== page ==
This is a guest post by Meredith Wood, Head of Content and Editor-in-Chief at Fundera.
There are multiple loan products available to entrepreneurs who need additional funding for their small businesses. But having to figure out what loans you qualify for and compare each choice against the others can be time consuming and difficult. After all, you’re already busy running your company.
Instead of spending your time sifting through the many lenders and the loans each offers, small business owners can work with loan brokers who will do the grunt work for them. This way, they can spend their time where it’s needed—growing their businesses.
While there are many honest loan brokers who want to help small business owners, there are a handful in the mix who are just out for money. Here’s what you need to know about finding a trustworthy small business loan broker to partner with—and how you can avoid the wolves in sheep’s clothing.
When you choose to work with a loan broker, you’re trusting them to find the best loan for you and your business at the best rate. They are the middle man between you and your potential lenders, and for their help they typically get a percent of the total value of your loan, which is paid by the lenders themselves.
But what may come as a surprise to you is that loan brokers aren’t subject to any state or federal regulation. In fact, only a handful of states even require their brokers to obtain a license. This lack of regulation, unfortunately, means that there’s no limit on how much a broker can charge you for a loan, and even worse, they’re not obligated to tell you what they’re charging. If you’re working with a slimy loan broker, they may simply attach their fees onto the cost of your loan, incorporating it into your interest rate, all unbeknownst to you.
In an attempt to avoid any shady dealings, ask for a full breakdown of how much your broker is making off your loan. If your broker isn’t interested in disclosing their fees, it’s possible you need to find someone more forthcoming to work with.
Full Disclosure is Not Required
If you’re working with a loan broker, you’re probably expecting them to fully disclose the range of loan options you qualify for. But again, this is something they are not required to do. And since their full disclosure is not required, it allows room for shady loan brokers to persuade you into accepting a loan with higher fees than necessary.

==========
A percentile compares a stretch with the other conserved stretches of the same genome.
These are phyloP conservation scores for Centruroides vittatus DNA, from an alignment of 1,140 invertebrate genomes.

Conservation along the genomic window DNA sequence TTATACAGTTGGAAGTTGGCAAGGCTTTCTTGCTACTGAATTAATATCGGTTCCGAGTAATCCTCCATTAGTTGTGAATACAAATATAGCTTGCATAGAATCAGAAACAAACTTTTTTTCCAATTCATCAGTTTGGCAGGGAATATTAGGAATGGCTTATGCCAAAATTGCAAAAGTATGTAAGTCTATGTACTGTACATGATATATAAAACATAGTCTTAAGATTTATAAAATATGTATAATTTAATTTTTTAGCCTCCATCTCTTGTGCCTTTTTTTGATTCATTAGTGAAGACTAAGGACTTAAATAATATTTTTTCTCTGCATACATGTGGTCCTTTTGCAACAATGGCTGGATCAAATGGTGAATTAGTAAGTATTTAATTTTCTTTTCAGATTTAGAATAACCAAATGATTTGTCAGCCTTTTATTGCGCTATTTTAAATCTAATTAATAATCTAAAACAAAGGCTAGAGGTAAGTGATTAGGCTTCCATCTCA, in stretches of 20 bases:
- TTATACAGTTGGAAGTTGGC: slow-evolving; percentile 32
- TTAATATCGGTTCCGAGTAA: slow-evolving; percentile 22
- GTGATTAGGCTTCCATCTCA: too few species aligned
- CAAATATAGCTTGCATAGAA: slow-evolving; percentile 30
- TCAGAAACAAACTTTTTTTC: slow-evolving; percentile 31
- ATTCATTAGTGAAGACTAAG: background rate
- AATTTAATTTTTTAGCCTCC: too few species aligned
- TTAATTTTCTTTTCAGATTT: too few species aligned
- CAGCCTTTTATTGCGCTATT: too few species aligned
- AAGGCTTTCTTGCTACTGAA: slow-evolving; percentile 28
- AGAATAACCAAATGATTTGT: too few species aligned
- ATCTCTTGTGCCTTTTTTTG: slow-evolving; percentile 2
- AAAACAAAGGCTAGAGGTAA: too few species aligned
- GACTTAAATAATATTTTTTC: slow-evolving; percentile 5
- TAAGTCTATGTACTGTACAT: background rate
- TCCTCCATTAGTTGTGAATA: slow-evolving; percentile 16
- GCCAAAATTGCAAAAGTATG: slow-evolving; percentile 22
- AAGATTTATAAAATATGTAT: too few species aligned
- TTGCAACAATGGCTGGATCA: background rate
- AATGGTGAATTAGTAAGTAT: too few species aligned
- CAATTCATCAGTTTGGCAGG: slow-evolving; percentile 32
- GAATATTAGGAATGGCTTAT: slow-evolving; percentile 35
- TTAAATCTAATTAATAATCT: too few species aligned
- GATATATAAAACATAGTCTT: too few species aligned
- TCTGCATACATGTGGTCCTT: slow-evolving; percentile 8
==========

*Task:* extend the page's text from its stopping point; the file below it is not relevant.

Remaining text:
Some brokers even have deals worked out with particular lenders, where the lender agrees to offer higher loan rates if the broker promises to send more qualified borrowers their way. If this behavior is starting to ring a bell, it’s probably because it’s the same practice that led up to the subprime mortgage crisis. In other words, it’s a way for brokers to make more money, even if it’s not in the best interest of you, the borrower.
Since this is the unfortunate reality of dealing with some loan brokers, make sure you ask your broker to provide you multiple loan options from multiple different lenders. You might also want to ask how their broker fees vary with each option.
How Can You Spot a Suspicious Loan Broker?
Working with a loan broker is supposed to help you, not hurt you, so keep your eyes peeled for these red flags:
They Ask for Money Upfront
Loan brokers work for free upfront and only get paid once your deal has been finalized. If a broker is asking you for a down payment, a credit check fee, a registration fee, or any other form of money upfront, this is not a broker you want to work with.
They Can’t Provide References
References will tell you everything you need to know about a broker. If they can’t provide any references, that will also tell you what you need to know—that you need to find a new broker.
They Lack a Physical Address
If all a broker can provide you with is a P.O. Box, this should be a red flag that you may be dealing with a loan scam, perhaps even outside of the country. Beware.
Know Who You’re Working With
Unfortunately, the bad loan brokers create skepticism amongst small business owners for brokers everywhere. But, keep in mind that just because some of the brokers out there don’t have their client’s best interest in mind, this does not mean that all loan brokers are bad.
The best way to avoid working with someone unethical is to ask a lot of questions, keep an eye out for the red flags we’ve listed above, (as well as these other warning signs). And if you remain diligent and know who it is you’re working with, a loan broker can absolutely be a lot of help, saving you both time and money.
Meredith Wood is the Head of Content and Editor-in-Chief at Fundera, an online marketplace for small business loans. Prior to Fundera, Meredith was the CCO at Funding Gates. Meredith manages financing columns on Inc, Entrepreneur, HuffPo and more, and her advice can be seen on Yahoo!, Daily Worth, Fox Business, Amex OPEN, Intuit, the SBA and many more.